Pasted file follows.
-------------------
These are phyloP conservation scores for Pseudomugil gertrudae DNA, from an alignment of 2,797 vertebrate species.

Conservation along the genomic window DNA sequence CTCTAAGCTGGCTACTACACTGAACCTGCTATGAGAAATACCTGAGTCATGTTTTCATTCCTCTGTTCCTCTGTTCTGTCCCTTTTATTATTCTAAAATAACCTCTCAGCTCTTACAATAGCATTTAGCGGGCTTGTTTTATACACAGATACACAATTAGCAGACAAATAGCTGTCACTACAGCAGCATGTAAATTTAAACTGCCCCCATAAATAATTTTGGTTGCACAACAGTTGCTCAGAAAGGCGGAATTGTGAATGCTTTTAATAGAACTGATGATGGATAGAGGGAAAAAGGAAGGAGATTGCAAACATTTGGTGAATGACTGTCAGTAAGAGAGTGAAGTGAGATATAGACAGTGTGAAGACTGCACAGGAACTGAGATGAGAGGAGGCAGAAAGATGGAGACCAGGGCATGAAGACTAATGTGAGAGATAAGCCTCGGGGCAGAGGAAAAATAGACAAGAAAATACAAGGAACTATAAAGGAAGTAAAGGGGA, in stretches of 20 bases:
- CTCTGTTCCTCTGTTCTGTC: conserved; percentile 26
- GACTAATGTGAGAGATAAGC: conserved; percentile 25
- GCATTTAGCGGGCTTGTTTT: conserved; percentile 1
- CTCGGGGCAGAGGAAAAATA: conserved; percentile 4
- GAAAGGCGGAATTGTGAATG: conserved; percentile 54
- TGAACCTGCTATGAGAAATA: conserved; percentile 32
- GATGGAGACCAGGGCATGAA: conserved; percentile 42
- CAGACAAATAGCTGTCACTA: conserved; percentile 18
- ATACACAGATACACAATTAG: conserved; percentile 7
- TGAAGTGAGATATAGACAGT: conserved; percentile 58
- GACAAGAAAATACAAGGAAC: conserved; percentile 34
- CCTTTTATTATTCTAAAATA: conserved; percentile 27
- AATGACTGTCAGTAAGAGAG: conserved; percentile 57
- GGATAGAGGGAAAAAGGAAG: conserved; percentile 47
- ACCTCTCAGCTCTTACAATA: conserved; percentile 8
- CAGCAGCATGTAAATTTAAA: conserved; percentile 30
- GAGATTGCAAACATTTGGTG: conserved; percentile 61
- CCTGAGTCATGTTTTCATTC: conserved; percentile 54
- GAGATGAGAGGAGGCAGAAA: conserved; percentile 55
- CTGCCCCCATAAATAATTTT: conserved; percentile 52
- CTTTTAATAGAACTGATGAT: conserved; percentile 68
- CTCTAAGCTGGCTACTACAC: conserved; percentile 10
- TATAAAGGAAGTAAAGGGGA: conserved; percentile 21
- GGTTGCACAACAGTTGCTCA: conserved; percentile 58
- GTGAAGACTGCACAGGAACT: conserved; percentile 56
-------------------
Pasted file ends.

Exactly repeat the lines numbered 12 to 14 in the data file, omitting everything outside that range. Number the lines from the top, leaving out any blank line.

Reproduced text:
- TGAAGTGAGATATAGACAGT: conserved; percentile 58
- GACAAGAAAATACAAGGAAC: conserved; percentile 34
- CCTTTTATTATTCTAAAATA: conserved; percentile 27